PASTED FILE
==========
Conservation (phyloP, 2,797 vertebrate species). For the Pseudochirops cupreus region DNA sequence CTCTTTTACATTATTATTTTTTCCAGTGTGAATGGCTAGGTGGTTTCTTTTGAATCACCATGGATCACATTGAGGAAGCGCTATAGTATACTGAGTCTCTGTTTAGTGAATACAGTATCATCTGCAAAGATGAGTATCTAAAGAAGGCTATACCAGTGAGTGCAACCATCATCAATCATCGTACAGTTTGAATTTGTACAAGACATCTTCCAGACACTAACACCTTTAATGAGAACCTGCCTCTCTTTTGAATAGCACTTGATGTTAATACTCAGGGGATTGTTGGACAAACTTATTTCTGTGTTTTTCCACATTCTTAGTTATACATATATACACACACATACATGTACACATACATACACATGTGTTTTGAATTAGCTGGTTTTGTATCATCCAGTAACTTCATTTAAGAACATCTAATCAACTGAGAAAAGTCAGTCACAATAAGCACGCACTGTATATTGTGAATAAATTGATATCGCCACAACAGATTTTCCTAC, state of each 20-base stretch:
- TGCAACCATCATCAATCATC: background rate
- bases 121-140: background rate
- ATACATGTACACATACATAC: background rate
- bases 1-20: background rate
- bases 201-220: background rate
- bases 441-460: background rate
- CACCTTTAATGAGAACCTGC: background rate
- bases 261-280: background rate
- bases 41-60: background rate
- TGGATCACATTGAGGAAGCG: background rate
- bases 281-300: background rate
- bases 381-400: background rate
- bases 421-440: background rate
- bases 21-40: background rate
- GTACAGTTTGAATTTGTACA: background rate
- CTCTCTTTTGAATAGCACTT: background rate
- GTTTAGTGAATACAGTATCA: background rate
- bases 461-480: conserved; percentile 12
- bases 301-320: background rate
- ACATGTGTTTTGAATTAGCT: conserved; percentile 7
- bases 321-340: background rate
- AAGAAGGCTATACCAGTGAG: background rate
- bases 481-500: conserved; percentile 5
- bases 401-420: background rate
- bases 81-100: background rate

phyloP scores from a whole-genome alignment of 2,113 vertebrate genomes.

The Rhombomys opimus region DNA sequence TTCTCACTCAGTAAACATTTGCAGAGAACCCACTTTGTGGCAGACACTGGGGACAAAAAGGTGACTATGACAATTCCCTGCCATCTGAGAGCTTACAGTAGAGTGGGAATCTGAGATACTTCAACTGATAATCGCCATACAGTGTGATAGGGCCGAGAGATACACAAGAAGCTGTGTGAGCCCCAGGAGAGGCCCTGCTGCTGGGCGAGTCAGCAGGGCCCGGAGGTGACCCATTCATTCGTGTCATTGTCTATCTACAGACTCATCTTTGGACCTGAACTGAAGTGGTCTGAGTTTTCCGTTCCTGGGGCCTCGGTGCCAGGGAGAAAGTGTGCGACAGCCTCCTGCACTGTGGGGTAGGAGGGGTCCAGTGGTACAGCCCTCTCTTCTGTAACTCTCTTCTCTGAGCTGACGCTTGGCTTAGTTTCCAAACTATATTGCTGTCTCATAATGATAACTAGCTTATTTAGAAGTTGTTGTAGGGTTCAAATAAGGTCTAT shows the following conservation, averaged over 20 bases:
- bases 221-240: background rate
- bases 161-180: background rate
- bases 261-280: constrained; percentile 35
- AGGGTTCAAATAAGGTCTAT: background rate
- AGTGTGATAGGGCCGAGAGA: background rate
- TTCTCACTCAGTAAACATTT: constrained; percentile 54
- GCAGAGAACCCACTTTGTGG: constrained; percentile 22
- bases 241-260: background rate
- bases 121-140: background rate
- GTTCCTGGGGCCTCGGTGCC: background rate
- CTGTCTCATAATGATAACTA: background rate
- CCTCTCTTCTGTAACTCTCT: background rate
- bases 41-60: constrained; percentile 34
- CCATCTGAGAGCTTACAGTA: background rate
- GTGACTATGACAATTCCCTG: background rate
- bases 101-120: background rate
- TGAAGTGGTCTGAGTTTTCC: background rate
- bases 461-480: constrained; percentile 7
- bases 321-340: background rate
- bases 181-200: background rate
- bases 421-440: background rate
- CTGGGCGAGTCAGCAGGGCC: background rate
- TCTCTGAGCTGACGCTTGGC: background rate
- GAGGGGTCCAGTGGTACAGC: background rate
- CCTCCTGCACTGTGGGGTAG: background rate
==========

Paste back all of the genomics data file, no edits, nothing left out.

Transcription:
Conservation (phyloP, 2,797 vertebrate species). For the Pseudochirops cupreus region DNA sequence CTCTTTTACATTATTATTTTTTCCAGTGTGAATGGCTAGGTGGTTTCTTTTGAATCACCATGGATCACATTGAGGAAGCGCTATAGTATACTGAGTCTCTGTTTAGTGAATACAGTATCATCTGCAAAGATGAGTATCTAAAGAAGGCTATACCAGTGAGTGCAACCATCATCAATCATCGTACAGTTTGAATTTGTACAAGACATCTTCCAGACACTAACACCTTTAATGAGAACCTGCCTCTCTTTTGAATAGCACTTGATGTTAATACTCAGGGGATTGTTGGACAAACTTATTTCTGTGTTTTTCCACATTCTTAGTTATACATATATACACACACATACATGTACACATACATACACATGTGTTTTGAATTAGCTGGTTTTGTATCATCCAGTAACTTCATTTAAGAACATCTAATCAACTGAGAAAAGTCAGTCACAATAAGCACGCACTGTATATTGTGAATAAATTGATATCGCCACAACAGATTTTCCTAC, state of each 20-base stretch:
- TGCAACCATCATCAATCATC: background rate
- bases 121-140: background rate
- ATACATGTACACATACATAC: background rate
- bases 1-20: background rate
- bases 201-220: background rate
- bases 441-460: background rate
- CACCTTTAATGAGAACCTGC: background rate
- bases 261-280: background rate
- bases 41-60: background rate
- TGGATCACATTGAGGAAGCG: background rate
- bases 281-300: background rate
- bases 381-400: background rate
- bases 421-440: background rate
- bases 21-40: background rate
- GTACAGTTTGAATTTGTACA: background rate
- CTCTCTTTTGAATAGCACTT: background rate
- GTTTAGTGAATACAGTATCA: background rate
- bases 461-480: conserved; percentile 12
- bases 301-320: background rate
- ACATGTGTTTTGAATTAGCT: conserved; percentile 7
- bases 321-340: background rate
- AAGAAGGCTATACCAGTGAG: background rate
- bases 481-500: conserved; percentile 5
- bases 401-420: background rate
- bases 81-100: background rate

phyloP scores from a whole-genome alignment of 2,113 vertebrate genomes.

The Rhombomys opimus region DNA sequence TTCTCACTCAGTAAACATTTGCAGAGAACCCACTTTGTGGCAGACACTGGGGACAAAAAGGTGACTATGACAATTCCCTGCCATCTGAGAGCTTACAGTAGAGTGGGAATCTGAGATACTTCAACTGATAATCGCCATACAGTGTGATAGGGCCGAGAGATACACAAGAAGCTGTGTGAGCCCCAGGAGAGGCCCTGCTGCTGGGCGAGTCAGCAGGGCCCGGAGGTGACCCATTCATTCGTGTCATTGTCTATCTACAGACTCATCTTTGGACCTGAACTGAAGTGGTCTGAGTTTTCCGTTCCTGGGGCCTCGGTGCCAGGGAGAAAGTGTGCGACAGCCTCCTGCACTGTGGGGTAGGAGGGGTCCAGTGGTACAGCCCTCTCTTCTGTAACTCTCTTCTCTGAGCTGACGCTTGGCTTAGTTTCCAAACTATATTGCTGTCTCATAATGATAACTAGCTTATTTAGAAGTTGTTGTAGGGTTCAAATAAGGTCTAT shows the following conservation, averaged over 20 bases:
- bases 221-240: background rate
- bases 161-180: background rate
- bases 261-280: constrained; percentile 35
- AGGGTTCAAATAAGGTCTAT: background rate
- AGTGTGATAGGGCCGAGAGA: background rate
- TTCTCACTCAGTAAACATTT: constrained; percentile 54
- GCAGAGAACCCACTTTGTGG: constrained; percentile 22
- bases 241-260: background rate
- bases 121-140: background rate
- GTTCCTGGGGCCTCGGTGCC: background rate
- CTGTCTCATAATGATAACTA: background rate
- CCTCTCTTCTGTAACTCTCT: background rate
- bases 41-60: constrained; percentile 34
- CCATCTGAGAGCTTACAGTA: background rate
- GTGACTATGACAATTCCCTG: background rate
- bases 101-120: background rate
- TGAAGTGGTCTGAGTTTTCC: background rate
- bases 461-480: constrained; percentile 7
- bases 321-340: background rate
- bases 181-200: background rate
- bases 421-440: background rate
- CTGGGCGAGTCAGCAGGGCC: background rate
- TCTCTGAGCTGACGCTTGGC: background rate
- GAGGGGTCCAGTGGTACAGC: background rate
- CCTCCTGCACTGTGGGGTAG: background rate